Arimura H. (1997) Learning acyclic first-order horn sentences from entailment. In: Li M., Maruoka A. (eds) Algorithmic Learning Theory. ALT 1997. Lecture Notes in Computer Science (Lecture Notes in Artificial Intelligence), vol 1316. Springer, Berlin, Heidelberg

Abstract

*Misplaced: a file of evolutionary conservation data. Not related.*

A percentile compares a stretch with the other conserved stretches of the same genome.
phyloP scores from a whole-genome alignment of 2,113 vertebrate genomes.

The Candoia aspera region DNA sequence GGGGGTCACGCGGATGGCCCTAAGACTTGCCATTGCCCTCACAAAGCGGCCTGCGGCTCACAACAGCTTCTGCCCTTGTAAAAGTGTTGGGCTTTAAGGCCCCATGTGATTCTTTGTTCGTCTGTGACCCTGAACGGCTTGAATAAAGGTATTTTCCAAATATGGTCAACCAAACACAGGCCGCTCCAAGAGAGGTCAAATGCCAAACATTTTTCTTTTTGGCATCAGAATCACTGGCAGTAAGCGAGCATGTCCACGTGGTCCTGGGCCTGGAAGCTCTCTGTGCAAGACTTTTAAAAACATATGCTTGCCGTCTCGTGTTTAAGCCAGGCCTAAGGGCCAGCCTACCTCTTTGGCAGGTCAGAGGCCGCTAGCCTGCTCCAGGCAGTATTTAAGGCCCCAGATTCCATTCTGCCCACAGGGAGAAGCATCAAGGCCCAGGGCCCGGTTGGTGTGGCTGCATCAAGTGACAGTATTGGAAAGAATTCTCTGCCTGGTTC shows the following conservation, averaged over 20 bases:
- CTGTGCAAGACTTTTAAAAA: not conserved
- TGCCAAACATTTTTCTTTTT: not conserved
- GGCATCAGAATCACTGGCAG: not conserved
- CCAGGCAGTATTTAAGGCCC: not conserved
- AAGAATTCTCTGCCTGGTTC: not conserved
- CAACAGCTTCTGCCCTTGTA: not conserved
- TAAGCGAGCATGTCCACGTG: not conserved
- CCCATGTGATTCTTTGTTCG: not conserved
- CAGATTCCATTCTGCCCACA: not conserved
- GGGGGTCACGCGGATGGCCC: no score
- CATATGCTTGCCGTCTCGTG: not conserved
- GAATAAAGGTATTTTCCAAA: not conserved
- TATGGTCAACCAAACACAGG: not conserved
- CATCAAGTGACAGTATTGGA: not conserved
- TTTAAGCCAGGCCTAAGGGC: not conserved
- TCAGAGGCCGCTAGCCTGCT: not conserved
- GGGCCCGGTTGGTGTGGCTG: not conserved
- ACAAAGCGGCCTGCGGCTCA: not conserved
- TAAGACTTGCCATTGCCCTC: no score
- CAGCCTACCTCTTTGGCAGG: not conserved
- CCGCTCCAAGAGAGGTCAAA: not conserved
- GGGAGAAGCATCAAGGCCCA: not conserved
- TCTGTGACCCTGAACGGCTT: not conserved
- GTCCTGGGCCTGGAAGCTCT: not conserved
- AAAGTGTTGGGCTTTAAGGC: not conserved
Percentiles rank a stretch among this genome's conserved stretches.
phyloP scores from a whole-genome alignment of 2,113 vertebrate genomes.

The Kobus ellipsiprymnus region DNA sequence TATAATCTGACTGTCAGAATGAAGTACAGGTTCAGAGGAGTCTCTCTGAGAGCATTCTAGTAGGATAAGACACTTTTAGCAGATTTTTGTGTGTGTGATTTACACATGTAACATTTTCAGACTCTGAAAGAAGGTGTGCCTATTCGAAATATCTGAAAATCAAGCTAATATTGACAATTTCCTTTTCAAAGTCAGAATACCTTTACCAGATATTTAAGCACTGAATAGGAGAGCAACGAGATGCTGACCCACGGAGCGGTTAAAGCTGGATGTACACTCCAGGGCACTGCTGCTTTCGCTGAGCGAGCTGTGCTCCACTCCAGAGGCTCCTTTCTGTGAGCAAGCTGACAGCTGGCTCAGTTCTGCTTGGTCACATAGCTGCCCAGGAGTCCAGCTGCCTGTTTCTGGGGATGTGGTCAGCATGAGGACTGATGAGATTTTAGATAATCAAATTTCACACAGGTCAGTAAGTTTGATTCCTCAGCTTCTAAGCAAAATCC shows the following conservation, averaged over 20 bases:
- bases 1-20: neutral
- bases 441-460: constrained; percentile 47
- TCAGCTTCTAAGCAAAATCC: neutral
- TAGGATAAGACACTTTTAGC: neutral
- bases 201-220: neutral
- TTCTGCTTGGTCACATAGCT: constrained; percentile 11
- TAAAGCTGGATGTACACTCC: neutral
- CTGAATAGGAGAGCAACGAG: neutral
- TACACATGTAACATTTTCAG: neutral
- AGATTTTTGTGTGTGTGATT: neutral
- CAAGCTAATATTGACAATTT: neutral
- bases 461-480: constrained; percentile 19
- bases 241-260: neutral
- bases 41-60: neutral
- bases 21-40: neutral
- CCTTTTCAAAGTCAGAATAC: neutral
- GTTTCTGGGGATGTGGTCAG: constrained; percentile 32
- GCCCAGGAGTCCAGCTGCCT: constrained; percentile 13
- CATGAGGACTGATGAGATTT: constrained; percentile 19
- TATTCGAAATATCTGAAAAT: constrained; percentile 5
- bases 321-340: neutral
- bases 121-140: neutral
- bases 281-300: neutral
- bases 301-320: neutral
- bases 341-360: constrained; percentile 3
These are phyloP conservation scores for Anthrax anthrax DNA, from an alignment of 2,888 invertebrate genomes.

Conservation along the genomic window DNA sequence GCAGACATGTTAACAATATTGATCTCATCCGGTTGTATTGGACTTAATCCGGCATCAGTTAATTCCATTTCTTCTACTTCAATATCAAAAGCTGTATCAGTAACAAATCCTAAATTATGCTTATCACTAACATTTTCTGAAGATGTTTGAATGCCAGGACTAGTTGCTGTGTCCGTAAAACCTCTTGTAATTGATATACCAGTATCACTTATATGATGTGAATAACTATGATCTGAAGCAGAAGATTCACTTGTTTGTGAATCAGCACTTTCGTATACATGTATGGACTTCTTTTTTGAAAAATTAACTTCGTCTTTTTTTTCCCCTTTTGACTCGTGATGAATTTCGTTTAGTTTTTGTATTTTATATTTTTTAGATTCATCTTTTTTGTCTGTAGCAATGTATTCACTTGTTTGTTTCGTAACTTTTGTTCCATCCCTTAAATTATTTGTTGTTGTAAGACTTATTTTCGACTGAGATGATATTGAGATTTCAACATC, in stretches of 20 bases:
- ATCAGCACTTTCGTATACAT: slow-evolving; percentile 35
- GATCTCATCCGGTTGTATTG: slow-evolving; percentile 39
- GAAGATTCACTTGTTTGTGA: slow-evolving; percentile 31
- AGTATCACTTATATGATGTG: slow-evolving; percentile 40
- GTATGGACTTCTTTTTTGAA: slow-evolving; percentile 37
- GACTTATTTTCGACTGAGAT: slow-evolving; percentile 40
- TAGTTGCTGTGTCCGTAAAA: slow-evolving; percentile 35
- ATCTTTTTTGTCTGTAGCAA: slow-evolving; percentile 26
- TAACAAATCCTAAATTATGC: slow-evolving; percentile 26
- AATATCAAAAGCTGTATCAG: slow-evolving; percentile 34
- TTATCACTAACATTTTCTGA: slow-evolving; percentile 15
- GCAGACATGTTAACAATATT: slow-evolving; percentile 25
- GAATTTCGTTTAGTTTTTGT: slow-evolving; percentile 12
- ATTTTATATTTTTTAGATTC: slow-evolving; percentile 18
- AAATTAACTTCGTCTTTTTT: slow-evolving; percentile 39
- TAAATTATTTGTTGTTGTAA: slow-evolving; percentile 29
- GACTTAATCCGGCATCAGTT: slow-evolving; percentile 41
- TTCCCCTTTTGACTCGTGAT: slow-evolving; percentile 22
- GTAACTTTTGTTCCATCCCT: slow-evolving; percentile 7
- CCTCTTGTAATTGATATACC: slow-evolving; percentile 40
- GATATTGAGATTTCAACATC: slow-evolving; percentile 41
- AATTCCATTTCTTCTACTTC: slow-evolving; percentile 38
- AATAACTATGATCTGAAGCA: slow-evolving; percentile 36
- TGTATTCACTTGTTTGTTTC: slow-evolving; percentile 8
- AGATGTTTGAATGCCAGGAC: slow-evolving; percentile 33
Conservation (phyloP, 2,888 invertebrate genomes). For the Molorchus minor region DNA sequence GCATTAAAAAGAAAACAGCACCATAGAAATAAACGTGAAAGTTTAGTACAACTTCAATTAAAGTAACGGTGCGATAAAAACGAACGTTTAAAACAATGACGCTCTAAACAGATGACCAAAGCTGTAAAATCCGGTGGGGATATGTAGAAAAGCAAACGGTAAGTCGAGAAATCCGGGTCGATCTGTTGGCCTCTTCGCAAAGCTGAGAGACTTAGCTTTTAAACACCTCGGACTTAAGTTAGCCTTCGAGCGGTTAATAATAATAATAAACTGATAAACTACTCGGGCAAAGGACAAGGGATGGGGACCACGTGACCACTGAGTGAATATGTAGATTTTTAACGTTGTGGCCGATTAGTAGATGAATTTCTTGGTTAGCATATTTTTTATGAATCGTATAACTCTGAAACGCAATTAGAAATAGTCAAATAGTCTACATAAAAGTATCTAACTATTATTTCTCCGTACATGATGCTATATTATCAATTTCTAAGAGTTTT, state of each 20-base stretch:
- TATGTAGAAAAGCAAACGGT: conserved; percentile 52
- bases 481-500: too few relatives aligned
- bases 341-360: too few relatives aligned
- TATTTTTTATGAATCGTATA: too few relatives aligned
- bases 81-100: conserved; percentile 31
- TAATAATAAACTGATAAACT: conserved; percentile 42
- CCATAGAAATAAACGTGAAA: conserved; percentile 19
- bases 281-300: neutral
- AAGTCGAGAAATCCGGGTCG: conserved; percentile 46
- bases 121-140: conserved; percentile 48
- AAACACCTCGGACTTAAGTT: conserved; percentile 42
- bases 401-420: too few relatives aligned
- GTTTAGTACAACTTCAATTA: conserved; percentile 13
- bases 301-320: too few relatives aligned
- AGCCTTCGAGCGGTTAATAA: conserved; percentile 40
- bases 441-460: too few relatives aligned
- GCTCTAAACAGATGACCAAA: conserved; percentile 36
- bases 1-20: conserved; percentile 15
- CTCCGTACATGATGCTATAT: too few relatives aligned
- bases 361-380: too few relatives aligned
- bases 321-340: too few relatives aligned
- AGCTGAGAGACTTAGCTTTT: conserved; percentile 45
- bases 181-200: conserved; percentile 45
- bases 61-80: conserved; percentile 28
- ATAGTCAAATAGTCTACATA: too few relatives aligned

This paper considers the problem of learning an unknown first-order Horn sentence H_{*} from examples of Horn clauses that H_{*} either implies or does not imply. Particularly, we deal with a subclass of first-order Horn sentences ACH(k), called acyclic constrained Horn programs of constant arity k. ACH(k) allows recursions, disjunctive definitions, and the use of function symbols. We present an algorithm that exactly identifies every target Horn program H_{*} in ACH(k) in polynomial time in p, m and n using O(pmn^{k+1}) entailment equivalence queries and O(pm^{2}n^{2k+1}) request for hint queries, where p is the number of predicates, m is the number of clauses contained in H_{*} and n is the size of the longest counterexample. This algorithm combines saturation and least general generalization operators to invert resolution steps. Next, using the technique of replacing request for hint queries with entailment membership queries, we have a polynomial time learning algorithm using entailment equivalence and entailment membership queries for a subclass of ACH(k). Finally, we show that any algorithm which learns ACH(k) using entailment equivalence and entailment membership queries makes μ(mn^{k}) queries, and that the use of entailment cannot be eliminated to learn ACH(k) even with both equivalence and membership queries for ground atoms are allowed.